The FBI is Investigating Russian State Media

JM Ashby
Written by JM Ashby

According to Yahoo News, federal investigators are digging into the Sputnik "news" outlet (which is funded by the Russian government) and have even interviewed their former White House correspondent who reportedly handed over documents from the company.

Investigators are trying to determine if employees of Sputnik have violated the Foreign Agents Registration Act (FARA) by acting as foreign agents without formally registering as foreign agents.

As part of the probe, Yahoo News has learned, the bureau has obtained a thumb drive containing thousands of internal Sputnik emails and documents — material that could potentially help prosecutors build a case that the news agency played a role in the Russian government “influence campaign” that was waged during last year’s presidential election and, in the view of U.S. intelligence officials, is still ongoing.

The emails were turned over by Andrew Feinberg, the news agency’s former White House correspondent, who had downloaded the material onto his laptop before he was fired in May. He confirmed to Yahoo News that he was questioned for more than two hours on Sept. 1 by an FBI agent and a Justice Department national security lawyer at the bureau’s Washington field office.

I may be reading too much into this report, but it appears that Feinberg has turned whistleblower unless copying thousands of internal documents right before you're fired is common practice for him.

A spokesperson for special prosecutor Robert Mueller would neither confirm or deny that the investigation of Sputnik is connected to his investigation, but it seems very likely that it is.

During the 2016 election, Sputnik participated in the dissemination of numerous fake news articles the likes of which were shared across social media by fake accounts that we now know were actually Russian trolls posing as Americans.

Investigating members of the media is obviously a slippery slope, but this is no ordinary case and their right to print utter bullshit is not being questioned. The First Amendment doesn't give you a right to act as an unregistered foreign agent nor does it give you a right to possibly commit espionage. If editorial decisions at Sputnik were handed down by Moscow, that would fall under the former category.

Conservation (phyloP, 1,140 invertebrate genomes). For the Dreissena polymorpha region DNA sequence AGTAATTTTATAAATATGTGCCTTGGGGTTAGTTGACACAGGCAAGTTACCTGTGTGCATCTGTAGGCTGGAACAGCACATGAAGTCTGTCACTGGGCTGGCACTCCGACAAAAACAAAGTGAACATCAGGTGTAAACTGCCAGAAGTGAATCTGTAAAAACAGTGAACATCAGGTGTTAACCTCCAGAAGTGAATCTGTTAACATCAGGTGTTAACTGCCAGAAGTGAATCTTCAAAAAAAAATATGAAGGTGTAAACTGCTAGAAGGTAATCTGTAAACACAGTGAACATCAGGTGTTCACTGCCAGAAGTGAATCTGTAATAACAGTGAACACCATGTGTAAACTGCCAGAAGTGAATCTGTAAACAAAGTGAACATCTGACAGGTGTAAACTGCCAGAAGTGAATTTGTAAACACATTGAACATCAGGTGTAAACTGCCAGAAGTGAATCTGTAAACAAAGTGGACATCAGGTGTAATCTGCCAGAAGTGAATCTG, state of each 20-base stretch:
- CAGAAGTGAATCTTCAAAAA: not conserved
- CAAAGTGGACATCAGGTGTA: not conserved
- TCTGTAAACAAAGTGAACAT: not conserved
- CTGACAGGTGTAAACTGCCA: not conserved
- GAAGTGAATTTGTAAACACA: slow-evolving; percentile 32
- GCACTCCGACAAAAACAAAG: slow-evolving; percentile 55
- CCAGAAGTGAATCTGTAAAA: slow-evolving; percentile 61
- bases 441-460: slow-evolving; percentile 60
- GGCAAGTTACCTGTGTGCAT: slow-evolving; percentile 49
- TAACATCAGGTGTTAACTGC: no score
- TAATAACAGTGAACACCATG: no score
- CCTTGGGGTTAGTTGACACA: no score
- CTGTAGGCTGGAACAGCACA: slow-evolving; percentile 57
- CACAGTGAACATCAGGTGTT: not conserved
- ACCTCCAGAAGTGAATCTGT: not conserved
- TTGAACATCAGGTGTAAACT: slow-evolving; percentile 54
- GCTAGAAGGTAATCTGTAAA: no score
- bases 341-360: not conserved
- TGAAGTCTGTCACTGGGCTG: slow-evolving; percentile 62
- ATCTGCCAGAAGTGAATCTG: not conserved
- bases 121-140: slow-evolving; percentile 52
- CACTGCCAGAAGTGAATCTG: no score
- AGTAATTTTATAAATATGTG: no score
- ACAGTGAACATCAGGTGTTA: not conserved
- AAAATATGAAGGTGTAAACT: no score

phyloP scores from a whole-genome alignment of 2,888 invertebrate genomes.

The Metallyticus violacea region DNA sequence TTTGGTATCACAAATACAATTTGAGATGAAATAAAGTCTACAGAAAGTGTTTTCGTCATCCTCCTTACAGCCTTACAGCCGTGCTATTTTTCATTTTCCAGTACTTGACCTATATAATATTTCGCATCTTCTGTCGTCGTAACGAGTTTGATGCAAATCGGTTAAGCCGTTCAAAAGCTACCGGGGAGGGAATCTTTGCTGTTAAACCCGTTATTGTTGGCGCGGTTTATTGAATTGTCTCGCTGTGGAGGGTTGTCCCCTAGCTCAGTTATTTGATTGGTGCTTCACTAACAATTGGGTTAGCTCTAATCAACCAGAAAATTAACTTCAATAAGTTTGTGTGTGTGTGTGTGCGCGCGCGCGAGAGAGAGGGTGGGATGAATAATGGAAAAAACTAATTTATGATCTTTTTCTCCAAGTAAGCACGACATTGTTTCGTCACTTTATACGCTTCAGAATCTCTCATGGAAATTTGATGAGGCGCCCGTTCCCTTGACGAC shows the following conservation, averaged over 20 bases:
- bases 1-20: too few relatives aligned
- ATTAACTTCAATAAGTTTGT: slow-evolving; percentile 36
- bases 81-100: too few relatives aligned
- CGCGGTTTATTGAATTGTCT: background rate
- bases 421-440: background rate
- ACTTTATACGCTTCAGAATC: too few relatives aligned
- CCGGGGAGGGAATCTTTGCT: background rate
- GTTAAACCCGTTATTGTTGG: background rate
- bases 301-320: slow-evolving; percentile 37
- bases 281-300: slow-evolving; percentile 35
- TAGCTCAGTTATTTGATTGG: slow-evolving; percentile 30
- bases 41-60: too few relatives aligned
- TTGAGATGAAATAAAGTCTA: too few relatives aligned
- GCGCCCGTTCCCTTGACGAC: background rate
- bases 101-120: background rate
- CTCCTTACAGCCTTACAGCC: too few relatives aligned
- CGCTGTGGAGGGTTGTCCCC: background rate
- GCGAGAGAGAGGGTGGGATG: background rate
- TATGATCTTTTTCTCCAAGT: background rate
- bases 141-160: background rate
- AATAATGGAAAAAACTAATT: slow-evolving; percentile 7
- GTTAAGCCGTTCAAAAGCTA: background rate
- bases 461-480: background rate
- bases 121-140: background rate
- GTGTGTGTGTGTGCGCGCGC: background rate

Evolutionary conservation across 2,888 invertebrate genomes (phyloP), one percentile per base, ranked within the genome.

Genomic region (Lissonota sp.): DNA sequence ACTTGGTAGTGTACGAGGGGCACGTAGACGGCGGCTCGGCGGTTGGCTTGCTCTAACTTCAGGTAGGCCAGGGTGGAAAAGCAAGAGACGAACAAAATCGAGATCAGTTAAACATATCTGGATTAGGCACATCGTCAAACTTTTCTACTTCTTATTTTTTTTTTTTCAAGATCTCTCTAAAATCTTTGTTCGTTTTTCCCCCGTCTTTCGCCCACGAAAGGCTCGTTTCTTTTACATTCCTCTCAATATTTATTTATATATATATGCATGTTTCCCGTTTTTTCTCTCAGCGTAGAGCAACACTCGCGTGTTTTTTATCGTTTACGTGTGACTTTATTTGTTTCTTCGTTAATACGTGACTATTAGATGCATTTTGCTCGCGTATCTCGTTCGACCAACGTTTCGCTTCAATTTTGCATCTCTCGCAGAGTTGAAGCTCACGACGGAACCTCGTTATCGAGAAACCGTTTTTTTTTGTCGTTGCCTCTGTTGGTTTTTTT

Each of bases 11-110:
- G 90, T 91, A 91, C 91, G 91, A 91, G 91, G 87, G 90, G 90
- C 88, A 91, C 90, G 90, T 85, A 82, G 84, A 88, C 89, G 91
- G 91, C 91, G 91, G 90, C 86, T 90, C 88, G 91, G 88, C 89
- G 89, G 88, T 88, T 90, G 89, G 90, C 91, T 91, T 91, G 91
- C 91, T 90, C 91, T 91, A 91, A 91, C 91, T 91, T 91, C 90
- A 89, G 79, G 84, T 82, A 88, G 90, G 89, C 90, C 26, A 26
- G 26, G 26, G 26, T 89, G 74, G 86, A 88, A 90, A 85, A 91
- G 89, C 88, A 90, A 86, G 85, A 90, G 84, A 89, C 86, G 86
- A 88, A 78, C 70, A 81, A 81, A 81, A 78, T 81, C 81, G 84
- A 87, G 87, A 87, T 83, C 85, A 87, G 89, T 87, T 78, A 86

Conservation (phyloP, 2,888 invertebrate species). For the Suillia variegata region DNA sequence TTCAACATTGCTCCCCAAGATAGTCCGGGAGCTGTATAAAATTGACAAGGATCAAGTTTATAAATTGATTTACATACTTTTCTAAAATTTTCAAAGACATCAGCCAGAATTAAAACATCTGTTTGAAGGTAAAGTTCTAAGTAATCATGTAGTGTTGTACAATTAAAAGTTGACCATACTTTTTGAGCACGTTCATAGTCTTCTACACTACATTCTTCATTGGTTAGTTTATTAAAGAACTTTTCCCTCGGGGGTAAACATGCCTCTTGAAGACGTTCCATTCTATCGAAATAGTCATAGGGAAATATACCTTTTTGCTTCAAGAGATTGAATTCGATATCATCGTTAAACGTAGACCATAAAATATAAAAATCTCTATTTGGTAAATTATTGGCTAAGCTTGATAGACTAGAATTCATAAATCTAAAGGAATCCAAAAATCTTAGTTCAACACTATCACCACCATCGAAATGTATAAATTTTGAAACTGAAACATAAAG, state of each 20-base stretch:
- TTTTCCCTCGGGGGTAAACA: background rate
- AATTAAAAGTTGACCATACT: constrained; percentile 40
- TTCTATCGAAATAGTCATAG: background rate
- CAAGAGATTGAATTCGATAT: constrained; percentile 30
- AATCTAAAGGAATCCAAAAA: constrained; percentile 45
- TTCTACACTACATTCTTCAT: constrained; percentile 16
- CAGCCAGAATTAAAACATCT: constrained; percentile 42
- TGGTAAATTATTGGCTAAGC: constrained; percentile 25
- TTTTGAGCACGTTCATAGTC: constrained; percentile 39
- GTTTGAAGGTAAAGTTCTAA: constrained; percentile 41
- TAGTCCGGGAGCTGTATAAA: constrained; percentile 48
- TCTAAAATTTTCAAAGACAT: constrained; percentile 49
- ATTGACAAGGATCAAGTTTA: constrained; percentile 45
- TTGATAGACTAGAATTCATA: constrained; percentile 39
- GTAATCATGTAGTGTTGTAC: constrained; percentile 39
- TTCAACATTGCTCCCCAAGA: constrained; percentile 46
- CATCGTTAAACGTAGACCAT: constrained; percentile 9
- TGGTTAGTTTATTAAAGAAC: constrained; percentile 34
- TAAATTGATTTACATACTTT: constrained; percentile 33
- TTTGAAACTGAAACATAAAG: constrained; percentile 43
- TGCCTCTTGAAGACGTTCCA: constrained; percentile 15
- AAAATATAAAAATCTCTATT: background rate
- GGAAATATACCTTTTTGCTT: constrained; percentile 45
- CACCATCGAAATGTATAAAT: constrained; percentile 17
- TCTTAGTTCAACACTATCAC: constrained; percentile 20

• Draxiar

    Now wouldn’t be interesting if Sputink and FOX were somehow connected in this?

  • Badgerite

    Interesting stuff. Mueller is thorough. And I think that is good. As Malcolm Nance often points out, this is not just a criminal investigation, though it is that. It is also an counter intelligence investigation looking to piece together the particulars of a foreign intelligence operation to disrupt our elections and that foreign power’s own destructive aims.

  • muselet

    Andrew Feinberg might want to hire a good bodyguard.

    And a food taster.


  • Aynwrong

    It’s amazing. What was done to us is everything conservatives have been fear mongering over since the 50s. Accusations of insidious Russian influence in our political life (particularly directed at journalists whose reporting they didn’t like). This has been central to the conservative critique of liberals & Democrats since that time all the way through and long past the fall of the Berlin Wall, to the point of becoming a kind of pathological trope. Now that that exact thing has literally unfolded before all our eyes those same conservatives play dumb because they see it as having been done in their favor or because their hatred of D’s far outweighs any sense of patriotism they feel (if any).

    As I’ve said before, “20 years of Fox and 30 years of Rush…”

  • ninjaf

    He may have done so in anticipation that the information might come in handy one day. He did not take well to them trying to force him to put his journalistic reputation on the line by using his byline for propaganda, and even quit rather than allow that to happen. I am guessing he downloaded the data to preserve everything he could for a lawsuit or criminal investigation, should it ever arise.